The rest of this book is divided into describing the various arresting implements used by the Japanese law enforcement (their history and design), and how these implements were used. Some of this is similar, if not identical, to the information listed in the previously reviewed book.

I liked the section on the various weapons utilized by Japan’s police force, and think the topic is covered quite well. There is just enough information presented. Mr. Cunningham has stuck to presenting only the details, which keeps each section concise.

The weakest part of the book, at least for me, is the section that shows how to use the jutte. While the material is presented well, and each diagram is explained sufficiently, I think having this section reduces the over all tone and quality of the book.

I think Mr. Cunningham should have saved that information for another book–a book intended just to teach the “how too.” After all, the initial part of this book is clearly meant to impart historical information, and that information is what is lacking in English texts.

In other words there are already texts that cover how to use the jutte in English, and the techniques described in Mr. Cunningham’s are nothing unique enough one can’t learn from another source–even a book that is not in translated into English. To be honest, most of the forms presented are fairly basic techniques.

Additionally, I think the jutte material in this book is essentially the same as Mr. Cunningham’s previous book. The big difference is that photos are used in book one, and illustrations are used in book two.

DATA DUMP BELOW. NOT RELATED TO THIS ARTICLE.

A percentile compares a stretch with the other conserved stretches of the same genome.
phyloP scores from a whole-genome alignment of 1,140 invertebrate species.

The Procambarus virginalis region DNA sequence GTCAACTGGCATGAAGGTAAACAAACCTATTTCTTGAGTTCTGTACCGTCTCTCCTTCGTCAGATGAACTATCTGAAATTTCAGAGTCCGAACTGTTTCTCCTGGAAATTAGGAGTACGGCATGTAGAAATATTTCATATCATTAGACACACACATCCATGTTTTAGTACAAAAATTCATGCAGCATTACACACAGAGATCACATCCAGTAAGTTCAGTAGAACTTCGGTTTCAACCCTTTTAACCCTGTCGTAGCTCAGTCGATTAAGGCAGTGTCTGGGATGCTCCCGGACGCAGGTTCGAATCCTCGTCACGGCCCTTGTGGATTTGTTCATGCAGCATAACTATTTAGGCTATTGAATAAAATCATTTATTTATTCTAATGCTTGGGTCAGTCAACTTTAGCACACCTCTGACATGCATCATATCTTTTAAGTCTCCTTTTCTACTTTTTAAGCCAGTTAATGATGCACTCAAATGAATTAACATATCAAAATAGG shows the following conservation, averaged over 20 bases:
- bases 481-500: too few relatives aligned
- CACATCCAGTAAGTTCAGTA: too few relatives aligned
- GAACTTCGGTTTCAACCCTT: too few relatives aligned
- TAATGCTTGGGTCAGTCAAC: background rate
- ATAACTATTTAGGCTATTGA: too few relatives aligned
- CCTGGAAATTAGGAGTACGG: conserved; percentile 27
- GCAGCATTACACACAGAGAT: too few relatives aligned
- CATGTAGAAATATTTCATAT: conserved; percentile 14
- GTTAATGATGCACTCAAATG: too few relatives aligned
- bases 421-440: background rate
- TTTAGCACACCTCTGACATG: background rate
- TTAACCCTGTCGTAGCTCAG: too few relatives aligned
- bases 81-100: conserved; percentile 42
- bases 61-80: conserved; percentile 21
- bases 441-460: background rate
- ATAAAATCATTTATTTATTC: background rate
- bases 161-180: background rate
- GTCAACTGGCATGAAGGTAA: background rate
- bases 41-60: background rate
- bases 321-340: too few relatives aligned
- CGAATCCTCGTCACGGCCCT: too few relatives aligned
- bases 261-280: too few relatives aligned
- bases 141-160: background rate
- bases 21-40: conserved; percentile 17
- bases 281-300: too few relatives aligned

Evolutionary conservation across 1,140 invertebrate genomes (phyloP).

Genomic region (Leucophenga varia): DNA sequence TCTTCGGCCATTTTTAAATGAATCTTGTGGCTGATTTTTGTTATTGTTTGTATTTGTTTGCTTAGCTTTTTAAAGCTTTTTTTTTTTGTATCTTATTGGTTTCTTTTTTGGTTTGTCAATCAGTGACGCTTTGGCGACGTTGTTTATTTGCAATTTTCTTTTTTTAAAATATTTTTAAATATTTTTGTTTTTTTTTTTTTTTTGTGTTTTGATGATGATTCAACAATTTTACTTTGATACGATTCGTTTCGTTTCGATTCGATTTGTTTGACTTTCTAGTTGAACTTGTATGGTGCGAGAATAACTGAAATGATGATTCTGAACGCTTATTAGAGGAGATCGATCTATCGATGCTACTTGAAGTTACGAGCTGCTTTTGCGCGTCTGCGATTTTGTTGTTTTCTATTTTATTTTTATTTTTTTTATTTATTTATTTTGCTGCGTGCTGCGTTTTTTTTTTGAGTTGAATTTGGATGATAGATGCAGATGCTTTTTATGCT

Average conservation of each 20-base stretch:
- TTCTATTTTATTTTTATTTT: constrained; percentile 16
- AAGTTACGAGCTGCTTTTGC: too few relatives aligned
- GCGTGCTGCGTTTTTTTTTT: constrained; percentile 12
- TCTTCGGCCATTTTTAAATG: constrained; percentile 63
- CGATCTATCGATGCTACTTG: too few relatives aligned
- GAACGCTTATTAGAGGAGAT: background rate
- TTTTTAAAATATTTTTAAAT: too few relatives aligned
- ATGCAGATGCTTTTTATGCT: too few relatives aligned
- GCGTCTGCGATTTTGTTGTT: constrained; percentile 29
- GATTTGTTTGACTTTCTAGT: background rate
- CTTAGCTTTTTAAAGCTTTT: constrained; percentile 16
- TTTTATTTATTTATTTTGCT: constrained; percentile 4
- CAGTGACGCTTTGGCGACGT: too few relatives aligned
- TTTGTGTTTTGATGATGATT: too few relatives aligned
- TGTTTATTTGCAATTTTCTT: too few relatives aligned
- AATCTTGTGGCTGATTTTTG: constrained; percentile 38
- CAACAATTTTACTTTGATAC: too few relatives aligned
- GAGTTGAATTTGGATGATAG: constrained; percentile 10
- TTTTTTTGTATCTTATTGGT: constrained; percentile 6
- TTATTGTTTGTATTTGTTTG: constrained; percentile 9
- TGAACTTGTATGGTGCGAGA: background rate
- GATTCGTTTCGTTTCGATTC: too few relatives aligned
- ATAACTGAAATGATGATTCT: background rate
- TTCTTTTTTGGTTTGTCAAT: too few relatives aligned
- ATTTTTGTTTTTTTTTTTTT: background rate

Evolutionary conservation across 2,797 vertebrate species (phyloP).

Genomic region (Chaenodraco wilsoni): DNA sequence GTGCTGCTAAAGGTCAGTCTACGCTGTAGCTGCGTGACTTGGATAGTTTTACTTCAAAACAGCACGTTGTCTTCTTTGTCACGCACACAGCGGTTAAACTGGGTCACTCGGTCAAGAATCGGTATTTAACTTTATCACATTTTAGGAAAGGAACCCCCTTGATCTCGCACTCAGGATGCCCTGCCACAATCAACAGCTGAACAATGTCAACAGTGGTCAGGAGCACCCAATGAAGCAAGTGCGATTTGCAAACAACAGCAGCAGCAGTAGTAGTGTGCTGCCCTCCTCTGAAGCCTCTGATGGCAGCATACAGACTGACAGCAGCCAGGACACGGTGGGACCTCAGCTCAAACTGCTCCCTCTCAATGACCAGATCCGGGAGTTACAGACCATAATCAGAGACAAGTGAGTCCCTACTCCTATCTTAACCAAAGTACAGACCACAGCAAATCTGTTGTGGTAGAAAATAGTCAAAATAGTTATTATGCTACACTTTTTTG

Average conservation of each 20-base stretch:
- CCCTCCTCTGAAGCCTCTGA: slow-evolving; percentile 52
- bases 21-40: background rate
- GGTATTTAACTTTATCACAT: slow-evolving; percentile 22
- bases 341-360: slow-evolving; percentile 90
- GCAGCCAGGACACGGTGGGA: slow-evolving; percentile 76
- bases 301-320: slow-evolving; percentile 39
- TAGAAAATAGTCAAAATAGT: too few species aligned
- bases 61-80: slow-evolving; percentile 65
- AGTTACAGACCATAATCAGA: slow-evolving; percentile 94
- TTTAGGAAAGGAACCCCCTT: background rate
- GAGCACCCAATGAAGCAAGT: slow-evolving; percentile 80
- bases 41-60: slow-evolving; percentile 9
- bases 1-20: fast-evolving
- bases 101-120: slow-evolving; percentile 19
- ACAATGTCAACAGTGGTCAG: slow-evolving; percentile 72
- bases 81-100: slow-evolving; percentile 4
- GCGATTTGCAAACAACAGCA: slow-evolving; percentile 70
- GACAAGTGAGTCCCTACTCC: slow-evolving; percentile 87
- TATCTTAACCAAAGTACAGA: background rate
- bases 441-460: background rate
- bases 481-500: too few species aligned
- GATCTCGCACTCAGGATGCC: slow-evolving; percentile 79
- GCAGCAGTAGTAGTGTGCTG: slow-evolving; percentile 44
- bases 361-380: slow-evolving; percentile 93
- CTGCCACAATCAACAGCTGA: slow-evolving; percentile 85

While I think how the jutte was used is important info, I would have preferred to see techniques for some of the other weapons presented in this book. I’m not sure how much exposure Mr. Cunningham has regarding the usage of the sodegarami (sleeve entangler), kusurigama (sickle with weighted chain), or yawara (short rod), but these weapons are less known, and seeing techniques related to them would have been more interesting.

Just like the historical information presented in the first part of the book, much of which is unknown in the west, few people have ever had the chance to witness demonstrations of the above listed weaponry in action. The jutte or the tessen, in comparison, are more widely practiced.

Overall I really like this book, and highly recommend to anyone interested in samurai history, samurai weaponry, or lesser know martial arts weaponry.

* * *

Mr. Don Cunningham has over thirty years of martial arts experience, studying both contemporary and ancient martial art systems. He holds advanced ranks in judo, jujutsu, and kendo. Besides the two books mentioned above, Mr. Cunningham has also written numerous articles for various martial art publications.

I have met Mr. Cunningham only once, when he attended the local San Francisco Token Kai (Sword Collectors’ convention), and on that day we had just a short conversation. Basically I just teased him a lot since he is always outbidding me on items listed on EBay.

However we did discuss his collection of jutte, and by the sound of things he must have an excellent collection.

Book Review: Works of Eiji Yoshikawa

By Eiji Yoshikawa

By Eiji Yoshikawa

The Heike Story
By Eiji Yoshikawa

Taiko — An Epic Novel Of War And Glory In Feudal Japan
By Eiji Yoshikawa
Translated by:
ISBN# 4770026099
Publisher: Kodansha International (JPN) (December 2000)

Taiko is wonderful book to read, even if one isn’t a big fan of Japanese history or culture. While based on historical people, places, and events, this story is fictionalized. As a result the story becomes a true epic tale.

Basically, this book tells the story of Toyotomi Hideyoshi, one of the three men who helped to unify Japan in the 16th century. The story starts with Hideyoshi as a child, and chronicles his rise to power. The story explains the various events that shaped the man whom would one day lead Japan, and the inner thoughts he must have had during his life.